My question is what are the chances that if I put in enough time that I can drop below a 10 hdc and possibly walk on to a college team. ...

 

You're a self-taught golfer who, after about three years, can apparently break 90 on a regular basis. This shows promise.

 

I know a self-taught golfer that picked up the game his junior year of high school, and later was on the Second Team at a Div. III school I teach at - he had an 8 HDCP, but had hit a plateau.

 

Anyway, despite your promise you have likely hit a plateau, and would benefit from working with a golf pro and coach. You need someone who can help you develop and strengthen your overall game. Such a person can help you:

  • Get the right clubs for your swing
  • Overcome any persistent flaws which are holding you back
  • Capitalize on the strong parts of your game

 

This likely will cost you some money, and you have to be lucky and find someone who knows how to teach, and who meshes with you personally. Any chance you could work at a country club and get lessons on the side?

 

Please clarify: Is your community college becoming a 4-year school with NCAA Div. II sports? Or, does your community college plan on transferring you to a 4-year school?

 

Also, how are your grades? Being a college golfer requires good academic skills because you miss classes often during season, and superb time management.

 

Div. III schools don't offer athletic scholarships for any sport. So, their golf teams sometimes attract walk-ons. But, Div. III schools are often private, and tuition is high.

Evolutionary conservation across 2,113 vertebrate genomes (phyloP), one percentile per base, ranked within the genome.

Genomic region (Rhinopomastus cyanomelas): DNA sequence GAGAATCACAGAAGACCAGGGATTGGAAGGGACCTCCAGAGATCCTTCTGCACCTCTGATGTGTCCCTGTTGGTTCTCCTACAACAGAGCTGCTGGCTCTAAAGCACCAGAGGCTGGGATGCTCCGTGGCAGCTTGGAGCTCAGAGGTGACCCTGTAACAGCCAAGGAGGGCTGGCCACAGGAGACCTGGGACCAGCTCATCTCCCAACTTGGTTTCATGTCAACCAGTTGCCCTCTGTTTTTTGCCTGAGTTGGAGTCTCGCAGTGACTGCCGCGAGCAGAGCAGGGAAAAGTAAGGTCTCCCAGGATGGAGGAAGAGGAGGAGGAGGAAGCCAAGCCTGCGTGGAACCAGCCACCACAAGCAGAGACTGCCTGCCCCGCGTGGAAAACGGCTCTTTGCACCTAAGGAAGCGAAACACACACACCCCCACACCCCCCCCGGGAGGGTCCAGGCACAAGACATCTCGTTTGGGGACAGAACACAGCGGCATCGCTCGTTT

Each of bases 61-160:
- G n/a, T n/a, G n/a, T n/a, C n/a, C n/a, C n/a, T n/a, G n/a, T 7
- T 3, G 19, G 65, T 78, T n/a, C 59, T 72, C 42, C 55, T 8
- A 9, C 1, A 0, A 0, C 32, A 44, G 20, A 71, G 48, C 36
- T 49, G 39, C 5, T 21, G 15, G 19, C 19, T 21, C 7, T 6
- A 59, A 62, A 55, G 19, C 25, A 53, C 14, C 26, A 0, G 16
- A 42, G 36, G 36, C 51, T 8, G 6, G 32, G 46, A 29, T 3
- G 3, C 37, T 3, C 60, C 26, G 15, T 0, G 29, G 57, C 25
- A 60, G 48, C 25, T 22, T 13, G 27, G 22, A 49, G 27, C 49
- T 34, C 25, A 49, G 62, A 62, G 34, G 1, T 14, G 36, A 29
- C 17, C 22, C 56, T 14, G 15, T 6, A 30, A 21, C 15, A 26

post #14 of 18

I tried to walk on to Kent State's golf team back in 1977...35 years ago -

 

I shot 73 the first day. Coach said come back tomorrow.

I shot 78 the next day. Coach said come back tomorrow.

I shot 79 the next day. Coach said go home.

post #15 of 18
Quote:
Originally Posted by Harmonious View Post

Get a college education. You're not going to be on the golf team.

 

To the OP... this may seem harsh but I believe it to be true and well-intended.  

 

I guess I'll tell my story, because I'm not that much older than you and also loved golf at 19.

 

My father-in-law always said, "work hard now, so that some day you don't have to." 

 

I played to an 8 index in high school and played all four years on our golf team, never really playing well until my senior year.  When I graduated high school I went to a D3 private school in the Northwest for undergraduate and had the opportunity to play golf for our team.  My dad had a pipe dream of me playing professionally or being a teaching pro.  At that time, I couldn't consistently break 80 and knew that while I enjoyed golf, I wanted a solid future with plenty of career opportunity... and a good GPA.